Relevant Legal Concepts - Chapter 6 - Anti-suit Injunctions in International Arbitration
A. International Comity
As a component of private international procedural law and international arbitration, anti-suit injunctions have links with many crucial concepts in the same fields. One of these important concepts is called international comity. This principle dates back to middle ages, and has a significant impact on whether courts will order or uphold anti-suit injunctions. The analysis of this close relationship is essential because as can be seen from the discussions below, courts that reject anti-suit injunctions or are inclined to a very narrow interpretation of these remedies primarily base their approaches on the principle of international comity.
International comity does not have a uniform definition, yet it has played a significant role in private international law. This principle refers to the amity that has arisen from the “necessities of interstate friendships” without specifically relying on any written agreement among countries. International comity requires a national court to trust in competence and success of foreign courts to adjudicate a dispute properly. The US Supreme Court defines international comity as follows:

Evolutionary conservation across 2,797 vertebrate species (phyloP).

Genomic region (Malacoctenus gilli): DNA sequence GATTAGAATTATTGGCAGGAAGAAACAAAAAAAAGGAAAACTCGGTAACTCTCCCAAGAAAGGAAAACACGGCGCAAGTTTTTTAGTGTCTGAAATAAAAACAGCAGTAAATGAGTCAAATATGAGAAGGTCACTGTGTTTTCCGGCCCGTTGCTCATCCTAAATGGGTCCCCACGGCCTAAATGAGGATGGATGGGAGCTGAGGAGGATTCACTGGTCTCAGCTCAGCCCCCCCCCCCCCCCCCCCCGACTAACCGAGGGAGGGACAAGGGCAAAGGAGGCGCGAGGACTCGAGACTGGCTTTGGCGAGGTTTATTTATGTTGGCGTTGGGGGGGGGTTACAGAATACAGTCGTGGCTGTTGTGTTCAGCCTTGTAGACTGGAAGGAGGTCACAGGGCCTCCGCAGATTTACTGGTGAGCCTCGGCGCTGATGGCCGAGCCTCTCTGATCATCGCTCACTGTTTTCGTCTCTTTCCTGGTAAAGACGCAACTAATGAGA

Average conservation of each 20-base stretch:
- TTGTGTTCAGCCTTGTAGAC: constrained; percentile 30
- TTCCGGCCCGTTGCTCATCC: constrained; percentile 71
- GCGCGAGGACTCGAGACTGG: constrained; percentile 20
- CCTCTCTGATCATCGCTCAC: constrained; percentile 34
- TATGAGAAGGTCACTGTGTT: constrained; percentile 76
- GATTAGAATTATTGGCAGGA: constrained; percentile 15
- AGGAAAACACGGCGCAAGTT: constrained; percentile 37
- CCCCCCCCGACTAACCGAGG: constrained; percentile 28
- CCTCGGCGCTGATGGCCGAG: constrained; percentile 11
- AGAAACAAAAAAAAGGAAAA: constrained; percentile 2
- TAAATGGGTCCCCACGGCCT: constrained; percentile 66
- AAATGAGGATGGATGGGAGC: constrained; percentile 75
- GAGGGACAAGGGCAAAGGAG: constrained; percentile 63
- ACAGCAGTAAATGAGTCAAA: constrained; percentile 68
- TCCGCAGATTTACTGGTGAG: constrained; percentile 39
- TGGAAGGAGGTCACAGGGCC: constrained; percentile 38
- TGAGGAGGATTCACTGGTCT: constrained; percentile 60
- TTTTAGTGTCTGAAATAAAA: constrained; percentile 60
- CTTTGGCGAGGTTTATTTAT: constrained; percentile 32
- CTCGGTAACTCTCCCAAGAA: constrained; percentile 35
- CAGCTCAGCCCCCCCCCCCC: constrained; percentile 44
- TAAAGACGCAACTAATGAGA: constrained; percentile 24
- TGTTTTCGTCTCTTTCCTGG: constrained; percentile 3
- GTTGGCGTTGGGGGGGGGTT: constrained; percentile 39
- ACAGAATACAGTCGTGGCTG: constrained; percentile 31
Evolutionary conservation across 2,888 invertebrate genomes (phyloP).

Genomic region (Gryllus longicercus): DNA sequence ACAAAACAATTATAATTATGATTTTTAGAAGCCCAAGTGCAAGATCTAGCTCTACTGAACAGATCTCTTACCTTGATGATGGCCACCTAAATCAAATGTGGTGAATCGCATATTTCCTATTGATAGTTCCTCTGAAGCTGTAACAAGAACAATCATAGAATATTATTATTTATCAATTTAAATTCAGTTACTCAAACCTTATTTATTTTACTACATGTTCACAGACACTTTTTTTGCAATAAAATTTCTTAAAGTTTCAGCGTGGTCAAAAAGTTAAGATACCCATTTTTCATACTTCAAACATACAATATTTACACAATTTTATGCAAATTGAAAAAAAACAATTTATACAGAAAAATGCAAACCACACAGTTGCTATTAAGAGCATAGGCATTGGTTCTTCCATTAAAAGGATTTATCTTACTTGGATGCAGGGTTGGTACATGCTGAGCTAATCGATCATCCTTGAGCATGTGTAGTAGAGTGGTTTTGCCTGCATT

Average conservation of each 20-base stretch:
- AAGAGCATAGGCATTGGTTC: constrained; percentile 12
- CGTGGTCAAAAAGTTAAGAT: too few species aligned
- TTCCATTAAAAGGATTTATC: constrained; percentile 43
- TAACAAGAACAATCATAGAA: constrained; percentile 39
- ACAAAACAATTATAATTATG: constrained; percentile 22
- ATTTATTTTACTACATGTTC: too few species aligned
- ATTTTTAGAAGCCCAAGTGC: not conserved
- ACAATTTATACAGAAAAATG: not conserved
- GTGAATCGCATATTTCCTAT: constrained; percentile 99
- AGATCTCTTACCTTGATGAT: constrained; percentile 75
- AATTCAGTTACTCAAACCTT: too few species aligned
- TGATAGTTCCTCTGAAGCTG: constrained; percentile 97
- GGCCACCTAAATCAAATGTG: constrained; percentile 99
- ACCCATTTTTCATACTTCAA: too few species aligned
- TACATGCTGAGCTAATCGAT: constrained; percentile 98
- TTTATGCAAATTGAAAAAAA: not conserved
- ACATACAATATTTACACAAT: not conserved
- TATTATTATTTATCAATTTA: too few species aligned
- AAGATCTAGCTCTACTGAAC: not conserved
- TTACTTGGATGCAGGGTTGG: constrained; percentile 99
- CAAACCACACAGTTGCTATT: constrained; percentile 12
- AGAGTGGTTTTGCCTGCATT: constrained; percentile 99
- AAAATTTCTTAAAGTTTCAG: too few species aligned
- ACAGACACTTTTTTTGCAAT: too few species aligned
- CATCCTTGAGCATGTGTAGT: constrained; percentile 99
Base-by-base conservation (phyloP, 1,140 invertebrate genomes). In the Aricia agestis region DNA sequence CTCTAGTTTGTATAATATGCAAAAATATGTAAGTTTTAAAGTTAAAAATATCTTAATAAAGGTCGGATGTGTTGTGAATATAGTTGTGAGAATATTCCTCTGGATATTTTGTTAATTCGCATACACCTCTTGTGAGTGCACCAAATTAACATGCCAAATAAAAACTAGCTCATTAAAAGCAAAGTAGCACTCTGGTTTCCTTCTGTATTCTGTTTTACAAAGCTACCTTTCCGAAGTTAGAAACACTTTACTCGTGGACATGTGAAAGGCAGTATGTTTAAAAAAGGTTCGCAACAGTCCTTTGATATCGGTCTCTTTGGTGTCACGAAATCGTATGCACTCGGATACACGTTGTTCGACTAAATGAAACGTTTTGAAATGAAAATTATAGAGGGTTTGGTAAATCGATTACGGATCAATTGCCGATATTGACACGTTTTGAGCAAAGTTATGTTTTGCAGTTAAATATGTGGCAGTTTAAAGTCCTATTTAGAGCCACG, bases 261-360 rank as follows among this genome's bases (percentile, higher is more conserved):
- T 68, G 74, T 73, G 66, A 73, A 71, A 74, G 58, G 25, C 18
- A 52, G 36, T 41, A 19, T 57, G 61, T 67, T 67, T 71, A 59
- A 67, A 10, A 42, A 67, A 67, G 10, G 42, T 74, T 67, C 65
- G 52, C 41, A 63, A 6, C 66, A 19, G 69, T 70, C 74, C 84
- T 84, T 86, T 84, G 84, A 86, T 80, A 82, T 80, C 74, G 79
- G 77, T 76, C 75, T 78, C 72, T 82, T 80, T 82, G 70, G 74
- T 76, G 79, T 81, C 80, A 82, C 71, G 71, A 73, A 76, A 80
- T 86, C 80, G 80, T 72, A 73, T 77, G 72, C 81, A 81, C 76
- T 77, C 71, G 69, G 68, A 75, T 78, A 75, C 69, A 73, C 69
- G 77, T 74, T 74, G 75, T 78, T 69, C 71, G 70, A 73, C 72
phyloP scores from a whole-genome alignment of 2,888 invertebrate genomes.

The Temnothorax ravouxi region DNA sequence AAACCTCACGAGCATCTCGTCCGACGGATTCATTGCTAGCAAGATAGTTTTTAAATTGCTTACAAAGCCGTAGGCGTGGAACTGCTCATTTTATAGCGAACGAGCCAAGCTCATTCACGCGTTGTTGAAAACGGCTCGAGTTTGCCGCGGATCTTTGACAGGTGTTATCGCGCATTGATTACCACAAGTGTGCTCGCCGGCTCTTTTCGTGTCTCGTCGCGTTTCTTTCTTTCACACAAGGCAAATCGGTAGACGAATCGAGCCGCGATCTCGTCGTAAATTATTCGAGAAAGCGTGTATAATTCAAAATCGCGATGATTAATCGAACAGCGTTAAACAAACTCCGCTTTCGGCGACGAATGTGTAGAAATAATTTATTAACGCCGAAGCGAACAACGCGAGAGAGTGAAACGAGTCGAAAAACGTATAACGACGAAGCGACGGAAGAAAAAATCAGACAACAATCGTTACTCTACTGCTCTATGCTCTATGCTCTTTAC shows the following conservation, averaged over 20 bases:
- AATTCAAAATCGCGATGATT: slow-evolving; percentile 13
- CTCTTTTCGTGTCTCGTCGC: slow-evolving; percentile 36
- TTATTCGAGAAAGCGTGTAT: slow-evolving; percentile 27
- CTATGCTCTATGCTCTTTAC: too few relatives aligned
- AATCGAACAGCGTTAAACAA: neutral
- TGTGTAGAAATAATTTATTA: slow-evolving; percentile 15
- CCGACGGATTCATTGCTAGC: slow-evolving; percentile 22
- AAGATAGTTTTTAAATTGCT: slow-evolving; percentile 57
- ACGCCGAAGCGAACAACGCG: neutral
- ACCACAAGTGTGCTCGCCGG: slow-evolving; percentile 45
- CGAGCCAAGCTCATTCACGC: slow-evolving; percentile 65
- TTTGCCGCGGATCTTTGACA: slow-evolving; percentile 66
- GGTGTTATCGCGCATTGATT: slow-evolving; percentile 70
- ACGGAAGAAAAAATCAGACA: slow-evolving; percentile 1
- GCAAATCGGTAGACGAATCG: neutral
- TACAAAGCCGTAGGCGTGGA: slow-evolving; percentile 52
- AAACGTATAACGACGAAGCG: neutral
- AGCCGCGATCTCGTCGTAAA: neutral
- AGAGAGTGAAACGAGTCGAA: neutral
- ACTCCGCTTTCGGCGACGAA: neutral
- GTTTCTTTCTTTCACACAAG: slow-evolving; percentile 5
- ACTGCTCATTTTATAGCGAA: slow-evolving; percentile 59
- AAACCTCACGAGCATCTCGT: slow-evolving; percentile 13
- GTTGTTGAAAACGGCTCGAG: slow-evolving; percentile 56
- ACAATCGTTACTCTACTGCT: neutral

The recognition which one nation allows within its territory to the legislative, executive or judicial acts of another nation, having due regard both to international duty
and convenience and to the rights of its own citizens or of other persons who are under the protection of its laws.
Some definitions are emphasizing aspects that are more relative in terms of anti-suit injunctions. International comity can also be defined as a doctrine, which requires that “the foreign court should be entrusted with the authority to independently apply its own law of evidence in the process of judging.” Thus, in a literal sense an anti-suit injunction should be considered inappropriate vis-à-vis international comity because it enjoins parties and suggests a lack of faith in the foreign forum.